Christianity: The Morning

Life Together is taking quick turns and bobs and weaves through topics of Christianity. Bonhoeffer begins this chapter, “The Day With Others,” by describing the Old Testament understanding of day versus the New Testament understanding, and it is very interesting.

He describes that the Old Testament day begins at evening, or sunset, and is waiting in expectation for the sun to rise on the day. Bonhoeffer draws a symbolic meaning on this ancient perspective by saying that, just as Israel is waiting for the sun to rise, the Jews were waiting for the Messiah to appear, for the Son to “rise.”

The New Testament church day begins with the breaking of the morning light and ends with the light the next day. Bonhoeffer says this is a time of fulfillment, a time when the expected light arrives. Again, this is symbolic for the Messiah’s arrival and his expected coming is fulfilled!

I was struck by this paragraph on page 43 of the book. “For Christians the beginning of the day should not be burdened and oppressed with besetting concerns for the day’s work. At the threshold of the new day stands the Lord who made it. All the darkness and distraction of the dreams of night retreat before the clear light of Jesus Christ and his wakening Word. All unrest, all impurity, all care and anxiety flee before him. Therefore, at the beginning of the day let all distraction and empty talk be silenced and let the first thought and the first word belong to him to whom our whole life belongs. “‘Awake thou that sleepest, and arise from the dead, and Christ shall give thee light’ (Eph. 5:14).”

Whenever I hear people talk about their personal devotion time that they have set aside for the day, I hear a trend in the way people talk about the time of day they choose. If they choose the night time, they defend it by saying something along the lines of this, “Well, it’s just the best time for me to do it.” However, if people choose the morning, I hear them defend their choice by saying, “It’s when it is best for me.”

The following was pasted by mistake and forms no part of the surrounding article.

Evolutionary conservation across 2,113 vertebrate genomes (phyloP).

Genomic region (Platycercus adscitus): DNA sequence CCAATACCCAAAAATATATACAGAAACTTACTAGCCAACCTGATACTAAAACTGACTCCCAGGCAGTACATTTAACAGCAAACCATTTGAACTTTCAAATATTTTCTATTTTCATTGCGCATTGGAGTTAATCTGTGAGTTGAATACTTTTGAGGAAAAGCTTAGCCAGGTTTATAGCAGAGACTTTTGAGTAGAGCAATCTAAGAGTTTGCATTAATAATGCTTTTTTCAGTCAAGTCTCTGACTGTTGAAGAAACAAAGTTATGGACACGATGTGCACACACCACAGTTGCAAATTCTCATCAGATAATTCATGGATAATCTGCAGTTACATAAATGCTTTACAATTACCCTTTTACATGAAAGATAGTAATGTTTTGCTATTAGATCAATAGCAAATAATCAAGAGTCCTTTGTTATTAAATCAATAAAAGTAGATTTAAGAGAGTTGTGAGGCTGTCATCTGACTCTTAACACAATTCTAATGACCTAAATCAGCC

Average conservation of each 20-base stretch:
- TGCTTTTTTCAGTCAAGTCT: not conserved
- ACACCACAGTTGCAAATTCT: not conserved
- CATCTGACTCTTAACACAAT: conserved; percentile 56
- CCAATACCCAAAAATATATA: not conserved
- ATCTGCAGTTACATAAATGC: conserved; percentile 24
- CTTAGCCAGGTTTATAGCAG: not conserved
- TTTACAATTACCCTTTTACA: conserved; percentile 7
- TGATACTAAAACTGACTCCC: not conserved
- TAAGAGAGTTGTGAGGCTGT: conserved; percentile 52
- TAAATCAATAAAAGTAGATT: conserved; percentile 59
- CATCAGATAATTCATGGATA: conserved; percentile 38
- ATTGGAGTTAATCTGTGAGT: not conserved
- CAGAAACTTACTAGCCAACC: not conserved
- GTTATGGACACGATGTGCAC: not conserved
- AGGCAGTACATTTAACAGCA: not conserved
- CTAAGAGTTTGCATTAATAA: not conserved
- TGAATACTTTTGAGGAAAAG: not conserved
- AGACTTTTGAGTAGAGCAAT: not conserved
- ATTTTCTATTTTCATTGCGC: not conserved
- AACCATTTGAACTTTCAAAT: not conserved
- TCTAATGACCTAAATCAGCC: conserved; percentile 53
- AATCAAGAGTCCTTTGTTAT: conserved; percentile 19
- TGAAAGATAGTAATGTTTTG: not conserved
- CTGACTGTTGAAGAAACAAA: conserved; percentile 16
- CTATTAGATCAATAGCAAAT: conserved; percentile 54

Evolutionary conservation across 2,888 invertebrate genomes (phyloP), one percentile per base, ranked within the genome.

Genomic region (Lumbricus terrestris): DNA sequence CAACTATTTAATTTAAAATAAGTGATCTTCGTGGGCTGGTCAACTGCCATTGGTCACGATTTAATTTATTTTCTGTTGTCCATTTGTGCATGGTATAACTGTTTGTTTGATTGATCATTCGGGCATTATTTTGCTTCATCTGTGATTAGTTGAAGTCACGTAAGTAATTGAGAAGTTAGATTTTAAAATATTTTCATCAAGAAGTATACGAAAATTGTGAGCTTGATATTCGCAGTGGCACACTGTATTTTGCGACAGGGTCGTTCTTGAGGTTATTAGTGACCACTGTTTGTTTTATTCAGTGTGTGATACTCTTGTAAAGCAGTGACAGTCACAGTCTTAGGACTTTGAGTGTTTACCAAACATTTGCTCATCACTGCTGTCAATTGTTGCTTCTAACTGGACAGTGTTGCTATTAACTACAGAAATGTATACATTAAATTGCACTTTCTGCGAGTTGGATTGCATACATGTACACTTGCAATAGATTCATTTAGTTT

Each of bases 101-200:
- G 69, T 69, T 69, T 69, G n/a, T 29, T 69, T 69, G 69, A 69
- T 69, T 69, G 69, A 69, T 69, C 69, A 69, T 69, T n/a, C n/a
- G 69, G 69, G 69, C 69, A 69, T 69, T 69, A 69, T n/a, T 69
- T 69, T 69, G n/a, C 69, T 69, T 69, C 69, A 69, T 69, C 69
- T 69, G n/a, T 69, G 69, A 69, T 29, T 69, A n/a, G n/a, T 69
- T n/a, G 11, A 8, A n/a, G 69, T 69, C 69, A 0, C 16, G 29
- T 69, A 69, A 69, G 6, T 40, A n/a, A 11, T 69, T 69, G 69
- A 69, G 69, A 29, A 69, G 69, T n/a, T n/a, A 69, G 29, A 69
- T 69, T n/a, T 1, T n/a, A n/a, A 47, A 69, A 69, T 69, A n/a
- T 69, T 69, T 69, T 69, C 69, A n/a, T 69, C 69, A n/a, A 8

By Bonhoeffer’s understanding of the Scriptures that he presents (and he presents a lot of them) it would be safe to assume he argues for a morning devotion time. I have never heard someone point to the Bible and draw a conclusion for God’s intended “devotion” time for his people, but I am really convinced that what Bonhoeffer is saying is good!

Our Lord modeled an early morning devotion time, sometimes before daylight. I am convicted by the reading of the Scriptures that Bonhoeffer quotes that the morning must be my time to read, pray, and glorify God for his character and his works.

The morning appears to be a very sacred time for man to be with the Lord in prayer and in his Word. After reading this section of chapter 2, I am very inspired to purposefully focus my time in the morning to be for the Lord and not for myself.